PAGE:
Whoever Heard of a $75 Audiobook?

glowing mp3 playerSeveral friends have reported getting emails from Amazon urging them to buy audio books from Henning Mankell and Peter Robinson. Nothing odd about that, but it seems something at Amazon’s marketing department has gone horribly wrong. They’ve failed.

Here’s the key text from one of the emails:

“As someone who has purchased or rated books by John Marsden, you might like to know that The White Lioness: A Kurt Wallander Mystery will be released on August 1, 2009.  You can pre-order yours by following the link below.

The White Lioness: A Kurt Wallander Mystery
Henning Mankell
Release Date: August 1, 2009”

Extra-Value Gone Wrong

I checked, and this is an old book. The paperback came out in 2003 and is available on Amazon for only $10.

I looked at the links and the audiobook is pre-loaded on some sort of player (no clue what kind). There’s nothing that tells you anything about the player, who makes it, or even whether you can add additional books.

It appears that Amazon is either trying to sell the book as an add-on for “extra value” to the player or thinks the player is an extra incentive to buy the book.

In either case, it’s clearly not working. Several pretty smart people think someone’s trying to sell them a $10 book for up to $120! No sale.

Anyone with any sense would skip the whole thing, get an older ipod shuffle for $45, and have plenty left over to download audiobooks elsewhere.

Add Value That’s Clearly Valuable

Adding extras is a great way to get more (or larger) sales.

Selling an e-book? Add extra bonuses (an audio version) for free, or add both an audio and a DVD for only $10 more. An audiobook/ebook combination can be worth $75 if it contains information you can’t find elsewhere or find easily. An ordinary reissue of a six-year-old book doesn’t count, unless it glows in the dark!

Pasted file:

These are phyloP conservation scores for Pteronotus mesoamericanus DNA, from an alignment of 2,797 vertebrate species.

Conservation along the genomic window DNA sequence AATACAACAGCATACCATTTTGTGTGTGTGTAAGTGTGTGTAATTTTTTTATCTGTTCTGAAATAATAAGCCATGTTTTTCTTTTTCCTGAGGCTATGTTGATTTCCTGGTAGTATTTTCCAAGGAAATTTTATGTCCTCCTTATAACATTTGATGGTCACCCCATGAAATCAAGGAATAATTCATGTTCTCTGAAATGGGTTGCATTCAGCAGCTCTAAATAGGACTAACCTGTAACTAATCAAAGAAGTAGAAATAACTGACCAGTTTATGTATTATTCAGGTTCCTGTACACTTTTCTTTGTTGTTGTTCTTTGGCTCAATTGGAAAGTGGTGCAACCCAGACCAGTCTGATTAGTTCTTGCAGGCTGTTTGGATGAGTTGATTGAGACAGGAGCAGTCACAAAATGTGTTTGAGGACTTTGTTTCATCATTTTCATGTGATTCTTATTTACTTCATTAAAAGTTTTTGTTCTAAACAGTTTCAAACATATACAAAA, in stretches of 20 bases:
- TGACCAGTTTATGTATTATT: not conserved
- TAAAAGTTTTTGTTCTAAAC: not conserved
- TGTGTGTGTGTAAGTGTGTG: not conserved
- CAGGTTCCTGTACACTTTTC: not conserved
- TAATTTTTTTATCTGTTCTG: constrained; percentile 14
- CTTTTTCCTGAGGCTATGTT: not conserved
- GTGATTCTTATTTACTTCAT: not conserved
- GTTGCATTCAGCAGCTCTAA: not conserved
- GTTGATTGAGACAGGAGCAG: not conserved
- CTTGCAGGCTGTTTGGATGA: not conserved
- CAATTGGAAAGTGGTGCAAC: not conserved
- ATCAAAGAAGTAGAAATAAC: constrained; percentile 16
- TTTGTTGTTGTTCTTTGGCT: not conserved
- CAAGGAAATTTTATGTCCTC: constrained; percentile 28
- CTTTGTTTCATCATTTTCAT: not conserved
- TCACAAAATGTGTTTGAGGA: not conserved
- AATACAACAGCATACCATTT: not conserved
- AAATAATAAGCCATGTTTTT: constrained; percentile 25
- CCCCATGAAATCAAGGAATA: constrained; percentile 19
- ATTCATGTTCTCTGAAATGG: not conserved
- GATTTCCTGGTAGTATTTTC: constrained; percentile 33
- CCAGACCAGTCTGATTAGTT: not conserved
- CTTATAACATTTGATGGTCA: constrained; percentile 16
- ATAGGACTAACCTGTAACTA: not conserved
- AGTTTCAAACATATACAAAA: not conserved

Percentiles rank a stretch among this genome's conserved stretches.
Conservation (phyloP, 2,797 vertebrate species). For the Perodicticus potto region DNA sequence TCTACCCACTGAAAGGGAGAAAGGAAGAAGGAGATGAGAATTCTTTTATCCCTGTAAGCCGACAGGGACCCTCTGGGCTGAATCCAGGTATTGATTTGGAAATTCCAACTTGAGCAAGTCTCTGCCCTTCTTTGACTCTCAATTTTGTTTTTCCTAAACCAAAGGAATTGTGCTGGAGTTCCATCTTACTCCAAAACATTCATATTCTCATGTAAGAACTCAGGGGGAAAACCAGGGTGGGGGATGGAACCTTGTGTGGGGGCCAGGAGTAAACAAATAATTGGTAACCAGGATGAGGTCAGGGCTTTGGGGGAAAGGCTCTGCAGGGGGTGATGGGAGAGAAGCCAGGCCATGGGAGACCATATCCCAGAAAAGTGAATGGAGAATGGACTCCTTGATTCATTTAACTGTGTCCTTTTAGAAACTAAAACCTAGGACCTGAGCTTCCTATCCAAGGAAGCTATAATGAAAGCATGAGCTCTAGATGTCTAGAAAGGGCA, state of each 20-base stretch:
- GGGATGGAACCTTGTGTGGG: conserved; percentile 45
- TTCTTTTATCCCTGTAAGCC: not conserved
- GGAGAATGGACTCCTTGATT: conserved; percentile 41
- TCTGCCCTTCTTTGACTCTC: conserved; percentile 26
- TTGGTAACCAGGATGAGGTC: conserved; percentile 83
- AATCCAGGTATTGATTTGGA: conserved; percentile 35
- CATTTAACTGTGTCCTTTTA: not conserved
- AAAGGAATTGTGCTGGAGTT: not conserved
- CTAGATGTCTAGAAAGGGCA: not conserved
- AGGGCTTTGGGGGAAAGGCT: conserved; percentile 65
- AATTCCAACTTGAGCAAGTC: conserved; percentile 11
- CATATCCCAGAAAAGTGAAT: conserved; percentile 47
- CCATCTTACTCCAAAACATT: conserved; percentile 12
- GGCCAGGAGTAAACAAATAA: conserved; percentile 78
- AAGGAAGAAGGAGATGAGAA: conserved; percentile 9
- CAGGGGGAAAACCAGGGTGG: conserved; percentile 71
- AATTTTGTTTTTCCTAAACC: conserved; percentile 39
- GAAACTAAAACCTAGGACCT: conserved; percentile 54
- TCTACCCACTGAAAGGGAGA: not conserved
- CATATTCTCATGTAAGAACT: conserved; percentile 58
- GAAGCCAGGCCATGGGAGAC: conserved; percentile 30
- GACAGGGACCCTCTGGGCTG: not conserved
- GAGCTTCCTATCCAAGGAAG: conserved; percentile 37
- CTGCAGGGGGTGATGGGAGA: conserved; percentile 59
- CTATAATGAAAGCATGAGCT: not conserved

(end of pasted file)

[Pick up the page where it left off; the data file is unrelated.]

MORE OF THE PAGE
Photo: halighalie

5 Quick Ways to Tell if Your Marketing is Broken

broken lamp image

This blog is called Fix Your Broken Marketing. But what exactly is broken marketing? And how do you tell if your marketing is broken?

1) Poor return on your investment. If you’re putting ads in the yellow pages, speaking at events, inserting ads in magazines, or sending direct mail pieces and not getting results your marketing is broken.

2) Spending money without being able to measure the results. Just throwing money at the wall (or those direct mailers) and hoping something sticks is broken.

3) Failing to calculate the cost of your leads versus the value of the customer. If those yellow pages ads are costing you $8,000 a month, but bringing in customers only worth $4,000 a year, your marketing is broken.

4) No call to action. If you don’t tell people to do something, they won’t.
For example, putting an ad in a trade publication without telling readers to call or click, or speaking at events without asking for contact information (don’t make it a commercial, offer something your listeners will want to get).

5) Not targeting. Trying to sell to everyone is selling to nobody. Pick a distinctive niche, such as photography for college brochures and catalogs or video services for pharmaceutical trade shows.

Photo: gary hymes